Torturing Observational Data to Get a Confession – A Case Study

The Red CowSometime in the 1960s, economist Ronald Coase, a Nobel laureate, advised colleagues that torturing a set of data can always yield a confession to serve the purpose at hand. As if to prove this adage, a new publication in the Journal of Clinical Epidemiology shows us 1,208 ways to analyze NHANES data on all-cause mortality and red meat. Yumin Wang and colleagues obtain quite a range of results.

At one extreme, they found an association of red meat consumption with 49% lower mortality risk. The other extreme was a 75% higher risk. About a third of the analyses yielded estimates of higher risk with red meat. Two thirds of them produced results to suggest that eating red meat predicts a lower risk of death.

A Caution

If you think these analyses tell us anything definitive about red meat and the risk of death, think again. Because that was not the point of this work, as the authors explain:

“We acknowledge that NHANES data are likely suboptimal compared to other nutrition datasets for investigating the effect of red meat and other nutritional exposures on health outcomes, due to it including few deaths and only collecting data on diet at a single point in time. Our objective, however, is not to provide answers about the health effects of red meat but to demonstrate a proof-of-concept application of specification curve analysis to nutritional epidemiology.”

So, the real point is to show there are many different ways to analyze an observational data set. This analytical flexibility deserves attention, because it can have a big effect on findings. Torturing data to extract a confession does nothing to advance science. Cardiologist John Mandrola sums it up quite well:

“Humility and the embrace of uncertainty is the best approach to observational science. This study strongly supports that contention.”

Click here for the study by Wang et al and here for Mandrola’s insights.

The Red Cow, painting by Paul Gauguin / WikiArt

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May 6, 2024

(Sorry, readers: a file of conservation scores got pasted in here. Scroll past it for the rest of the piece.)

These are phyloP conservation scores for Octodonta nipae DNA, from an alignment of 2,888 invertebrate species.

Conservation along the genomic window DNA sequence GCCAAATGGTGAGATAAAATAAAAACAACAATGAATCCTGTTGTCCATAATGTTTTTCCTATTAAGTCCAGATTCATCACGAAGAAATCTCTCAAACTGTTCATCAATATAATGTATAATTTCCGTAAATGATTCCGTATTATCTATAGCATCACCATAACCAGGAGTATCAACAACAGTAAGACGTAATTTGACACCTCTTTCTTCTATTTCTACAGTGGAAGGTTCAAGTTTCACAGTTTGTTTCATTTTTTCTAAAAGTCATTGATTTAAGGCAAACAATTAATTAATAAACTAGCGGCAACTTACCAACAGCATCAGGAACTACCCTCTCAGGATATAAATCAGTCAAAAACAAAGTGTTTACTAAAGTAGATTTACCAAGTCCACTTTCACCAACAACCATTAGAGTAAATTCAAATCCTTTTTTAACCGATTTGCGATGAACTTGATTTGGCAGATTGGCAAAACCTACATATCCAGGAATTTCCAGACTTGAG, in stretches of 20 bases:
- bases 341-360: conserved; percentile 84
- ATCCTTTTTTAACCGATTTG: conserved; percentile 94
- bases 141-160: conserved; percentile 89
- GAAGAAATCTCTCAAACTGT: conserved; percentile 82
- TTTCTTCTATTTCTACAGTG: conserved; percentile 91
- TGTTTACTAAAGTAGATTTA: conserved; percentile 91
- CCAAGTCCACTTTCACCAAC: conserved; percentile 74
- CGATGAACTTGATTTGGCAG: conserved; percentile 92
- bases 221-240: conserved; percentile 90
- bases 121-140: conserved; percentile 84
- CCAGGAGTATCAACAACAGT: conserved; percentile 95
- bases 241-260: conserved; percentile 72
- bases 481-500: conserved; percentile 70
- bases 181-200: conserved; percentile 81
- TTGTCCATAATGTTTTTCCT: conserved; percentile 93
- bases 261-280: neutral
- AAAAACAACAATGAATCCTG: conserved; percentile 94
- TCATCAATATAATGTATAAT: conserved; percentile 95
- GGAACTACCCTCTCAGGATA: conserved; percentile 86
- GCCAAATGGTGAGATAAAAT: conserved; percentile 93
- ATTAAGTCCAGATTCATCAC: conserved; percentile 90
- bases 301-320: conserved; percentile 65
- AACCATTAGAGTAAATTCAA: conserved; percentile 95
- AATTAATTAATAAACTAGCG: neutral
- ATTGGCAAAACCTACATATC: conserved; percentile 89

3 Responses to “Torturing Observational Data to Get a Confession – A Case Study”

  1. May 06, 2024 at 6:16 am, Joe Gitchell said:

    Thank you, Ted–this is certainly illustrative.

    And to the point of embracing uncertainty, I have only good things to say about this limited series podcast from Scientific American and hosted by Christie Aschwanden:


  2. May 06, 2024 at 8:02 am, David Brown said:

    The Grilling the Data article says, “Randomized trials represent the optimal design for investigating the health effects of medical interventions. They pose important challenges, however, when it comes to studying the health effects of food and nutrition.”
    Yet the American Heart Association says, “It is a well-documented observation that dietary saturated fats raise plasma LDL-cholesterol levels. However, to reduce cardiovascular risk, it is not enough to simply reduce intake of saturated fats, as this Advisory convincingly puts forward with their exhaustive literature review. The greatest cardiovascular benefits are elicited when dietary saturated fats are replaced with polyunsaturated fats.”
    Exhaustive literature reviews do not translate into certainty.

  3. May 06, 2024 at 11:51 am, Richard Atkinson said:

    Great column Ted. And we wonder why many papers can’t be replicated. It appears that we have too much statistics!